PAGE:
The newest toy sensation is not related monsters, superheroes or shape-shifting robots.
Instead, Lil G Dolls blend street culture, Chicano iconography and artistic creativity into customized baby-faced dolls.
The dolls come with clothes closely linked to Chicano culture, such as Dickies shirts or soccer team uniforms, as well as their own unique, haunting patterns of face paint.
Moncerrat Reyes, alleged creator of the line of dolls, started out selling her arts and crafts projects at lowrider car shows.
Just for fun, she painted the face of an old baby doll and gave it face tattoos and other distinctive features.
The demand for the dolls quickly surpassed her other projects’ priorities, turning the high school dropout and teenage mother into a successful entrepreneur.
Reyes expanded her operations from her Los Angeles home by recruiting vendors in other states, including Texas.
She ships dolls in bulk all over the Southwest, while also employing sales staff to market the customized dolls at Hispanic cultural events.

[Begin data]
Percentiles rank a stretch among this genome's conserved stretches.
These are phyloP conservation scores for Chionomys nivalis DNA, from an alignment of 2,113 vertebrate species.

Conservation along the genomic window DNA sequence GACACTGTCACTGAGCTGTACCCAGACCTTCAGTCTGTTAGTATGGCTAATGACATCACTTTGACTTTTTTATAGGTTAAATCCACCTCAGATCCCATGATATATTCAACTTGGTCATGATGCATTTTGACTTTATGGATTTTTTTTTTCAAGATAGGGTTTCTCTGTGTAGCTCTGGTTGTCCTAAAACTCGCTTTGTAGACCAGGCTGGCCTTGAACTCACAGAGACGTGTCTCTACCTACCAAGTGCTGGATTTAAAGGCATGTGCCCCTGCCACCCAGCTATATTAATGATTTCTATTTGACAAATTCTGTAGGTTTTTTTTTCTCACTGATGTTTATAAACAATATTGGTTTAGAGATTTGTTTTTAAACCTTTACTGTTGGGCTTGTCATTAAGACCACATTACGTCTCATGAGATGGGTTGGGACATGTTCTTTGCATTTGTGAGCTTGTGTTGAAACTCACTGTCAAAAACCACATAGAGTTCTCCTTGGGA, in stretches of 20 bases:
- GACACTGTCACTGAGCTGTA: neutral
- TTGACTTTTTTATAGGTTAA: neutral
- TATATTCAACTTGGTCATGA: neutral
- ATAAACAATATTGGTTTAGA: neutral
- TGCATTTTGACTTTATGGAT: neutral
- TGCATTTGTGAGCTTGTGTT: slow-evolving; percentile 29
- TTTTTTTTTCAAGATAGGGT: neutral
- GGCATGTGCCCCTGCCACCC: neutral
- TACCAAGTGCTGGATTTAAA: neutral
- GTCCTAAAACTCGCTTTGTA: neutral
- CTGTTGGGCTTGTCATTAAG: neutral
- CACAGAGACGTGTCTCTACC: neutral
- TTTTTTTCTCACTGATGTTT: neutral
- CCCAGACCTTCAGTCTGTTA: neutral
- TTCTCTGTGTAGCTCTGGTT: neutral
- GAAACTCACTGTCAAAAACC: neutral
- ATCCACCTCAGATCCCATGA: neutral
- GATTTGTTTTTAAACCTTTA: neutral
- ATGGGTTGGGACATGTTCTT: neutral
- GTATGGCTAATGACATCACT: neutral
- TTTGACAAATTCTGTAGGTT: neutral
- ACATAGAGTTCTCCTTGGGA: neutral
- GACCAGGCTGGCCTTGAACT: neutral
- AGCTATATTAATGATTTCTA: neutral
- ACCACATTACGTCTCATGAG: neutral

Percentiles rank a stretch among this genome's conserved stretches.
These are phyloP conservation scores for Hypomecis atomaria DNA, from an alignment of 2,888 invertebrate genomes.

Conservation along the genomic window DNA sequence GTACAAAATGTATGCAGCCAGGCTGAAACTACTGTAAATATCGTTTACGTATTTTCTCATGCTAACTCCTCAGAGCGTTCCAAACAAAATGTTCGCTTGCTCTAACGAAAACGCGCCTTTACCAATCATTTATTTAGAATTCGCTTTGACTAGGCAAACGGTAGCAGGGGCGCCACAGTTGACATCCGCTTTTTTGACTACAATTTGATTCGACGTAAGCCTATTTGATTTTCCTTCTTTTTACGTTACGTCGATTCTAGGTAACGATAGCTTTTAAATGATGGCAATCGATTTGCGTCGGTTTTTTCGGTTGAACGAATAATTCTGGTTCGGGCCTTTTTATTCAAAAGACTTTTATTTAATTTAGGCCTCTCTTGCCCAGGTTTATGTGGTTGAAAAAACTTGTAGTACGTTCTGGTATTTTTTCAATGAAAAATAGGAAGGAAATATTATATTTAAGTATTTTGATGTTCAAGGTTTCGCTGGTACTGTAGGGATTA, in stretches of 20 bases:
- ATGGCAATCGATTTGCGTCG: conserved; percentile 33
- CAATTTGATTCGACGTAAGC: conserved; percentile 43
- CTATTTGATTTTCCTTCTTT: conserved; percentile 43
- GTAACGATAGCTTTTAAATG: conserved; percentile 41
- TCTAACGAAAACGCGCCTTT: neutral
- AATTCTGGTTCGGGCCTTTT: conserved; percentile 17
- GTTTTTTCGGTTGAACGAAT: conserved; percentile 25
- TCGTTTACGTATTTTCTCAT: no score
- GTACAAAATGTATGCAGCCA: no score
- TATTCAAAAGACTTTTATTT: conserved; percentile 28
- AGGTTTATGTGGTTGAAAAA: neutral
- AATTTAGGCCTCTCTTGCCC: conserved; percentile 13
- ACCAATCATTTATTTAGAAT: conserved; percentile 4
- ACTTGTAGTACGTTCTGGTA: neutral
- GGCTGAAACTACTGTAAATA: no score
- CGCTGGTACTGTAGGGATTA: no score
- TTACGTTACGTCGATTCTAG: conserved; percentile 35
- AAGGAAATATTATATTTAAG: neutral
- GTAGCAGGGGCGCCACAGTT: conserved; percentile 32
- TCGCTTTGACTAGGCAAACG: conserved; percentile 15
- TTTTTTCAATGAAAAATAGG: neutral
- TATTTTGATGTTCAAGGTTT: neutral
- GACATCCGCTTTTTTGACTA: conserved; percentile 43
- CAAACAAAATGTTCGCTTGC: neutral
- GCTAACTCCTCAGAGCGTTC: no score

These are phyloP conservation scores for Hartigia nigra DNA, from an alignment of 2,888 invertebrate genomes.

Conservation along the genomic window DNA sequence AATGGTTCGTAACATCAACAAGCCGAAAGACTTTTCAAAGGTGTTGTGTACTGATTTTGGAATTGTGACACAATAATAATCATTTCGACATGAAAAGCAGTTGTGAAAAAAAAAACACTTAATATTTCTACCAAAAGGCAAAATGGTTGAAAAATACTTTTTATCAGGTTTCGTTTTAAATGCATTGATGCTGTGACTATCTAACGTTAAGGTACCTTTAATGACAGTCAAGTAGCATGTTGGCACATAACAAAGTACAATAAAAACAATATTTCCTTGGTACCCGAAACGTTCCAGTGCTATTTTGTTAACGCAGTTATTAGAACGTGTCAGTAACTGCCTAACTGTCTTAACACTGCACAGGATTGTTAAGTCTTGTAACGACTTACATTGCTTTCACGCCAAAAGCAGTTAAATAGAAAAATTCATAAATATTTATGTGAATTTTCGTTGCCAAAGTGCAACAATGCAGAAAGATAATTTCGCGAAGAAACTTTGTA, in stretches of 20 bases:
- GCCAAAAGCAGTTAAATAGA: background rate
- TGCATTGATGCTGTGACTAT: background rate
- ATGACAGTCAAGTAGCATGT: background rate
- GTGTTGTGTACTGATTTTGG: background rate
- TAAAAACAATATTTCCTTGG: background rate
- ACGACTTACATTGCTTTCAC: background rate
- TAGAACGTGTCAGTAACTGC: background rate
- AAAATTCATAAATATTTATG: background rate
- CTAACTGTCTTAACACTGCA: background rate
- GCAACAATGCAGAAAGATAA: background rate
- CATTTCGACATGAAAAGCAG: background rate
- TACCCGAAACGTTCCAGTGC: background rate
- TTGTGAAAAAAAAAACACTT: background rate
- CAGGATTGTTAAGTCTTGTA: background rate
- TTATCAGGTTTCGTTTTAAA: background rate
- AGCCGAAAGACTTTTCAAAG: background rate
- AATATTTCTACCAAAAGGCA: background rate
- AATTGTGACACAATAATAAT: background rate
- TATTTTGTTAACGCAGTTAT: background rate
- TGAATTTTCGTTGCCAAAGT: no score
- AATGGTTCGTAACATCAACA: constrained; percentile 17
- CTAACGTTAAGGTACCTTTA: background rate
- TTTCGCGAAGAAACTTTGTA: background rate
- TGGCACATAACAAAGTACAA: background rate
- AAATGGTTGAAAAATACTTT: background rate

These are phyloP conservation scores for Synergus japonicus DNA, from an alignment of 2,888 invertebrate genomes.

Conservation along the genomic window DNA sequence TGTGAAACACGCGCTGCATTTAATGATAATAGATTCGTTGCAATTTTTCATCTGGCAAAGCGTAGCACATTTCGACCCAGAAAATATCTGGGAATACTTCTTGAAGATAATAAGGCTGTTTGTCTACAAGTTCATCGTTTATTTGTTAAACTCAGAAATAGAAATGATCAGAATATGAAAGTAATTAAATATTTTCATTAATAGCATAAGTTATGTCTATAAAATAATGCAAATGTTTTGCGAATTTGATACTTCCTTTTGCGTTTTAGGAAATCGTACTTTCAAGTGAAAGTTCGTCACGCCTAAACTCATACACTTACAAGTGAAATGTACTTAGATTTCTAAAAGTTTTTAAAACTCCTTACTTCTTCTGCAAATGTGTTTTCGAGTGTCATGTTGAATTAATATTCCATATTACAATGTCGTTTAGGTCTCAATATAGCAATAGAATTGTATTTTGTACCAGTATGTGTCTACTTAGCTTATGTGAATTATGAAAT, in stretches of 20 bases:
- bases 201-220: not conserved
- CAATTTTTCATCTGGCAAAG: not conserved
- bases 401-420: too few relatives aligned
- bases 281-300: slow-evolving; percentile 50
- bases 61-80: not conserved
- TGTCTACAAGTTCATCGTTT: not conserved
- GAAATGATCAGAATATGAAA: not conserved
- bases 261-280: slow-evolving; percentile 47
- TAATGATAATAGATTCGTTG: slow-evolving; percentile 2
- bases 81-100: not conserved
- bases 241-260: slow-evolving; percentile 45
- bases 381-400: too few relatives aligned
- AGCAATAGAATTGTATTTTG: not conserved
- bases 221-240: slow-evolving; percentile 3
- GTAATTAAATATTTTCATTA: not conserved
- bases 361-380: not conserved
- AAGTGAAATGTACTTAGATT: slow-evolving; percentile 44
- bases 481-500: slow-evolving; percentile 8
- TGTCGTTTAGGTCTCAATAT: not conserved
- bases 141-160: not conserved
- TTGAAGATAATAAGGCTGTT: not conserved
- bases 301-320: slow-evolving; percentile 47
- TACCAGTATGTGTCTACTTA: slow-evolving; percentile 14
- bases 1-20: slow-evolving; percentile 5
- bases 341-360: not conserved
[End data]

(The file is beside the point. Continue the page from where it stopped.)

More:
Her representative in Houston reportedly visits low-rider car shows around the state to drum up sales for these unique toys.
Despite the exploding success, the dolls are not without their detractors; Reyes’ use of some less savory images have attracted critics that claim the dolls glorify the criminal aspects of the culture:
“I think that a lot of people, they say that I’m glorifying gangsters and a wrong kind of style,” Reyes said in an interview. “We grew up wearing Nike Cortez, and that doesn’t necessarily mean we’re criminals, you know? We’ve been judged since the Pachuco days about how we dressed.”
Thanks to social media and her hard-working team, the dolls are becoming a sought-after item even beyond the car-club culture set.
Reyes said that she gets most of her orders from Northern California, Arizona and Texas:
“Man, those areas are pushing like 75 packages a week,” she said. “They are wearing me out.”
Christmas is just around the corner, y’all.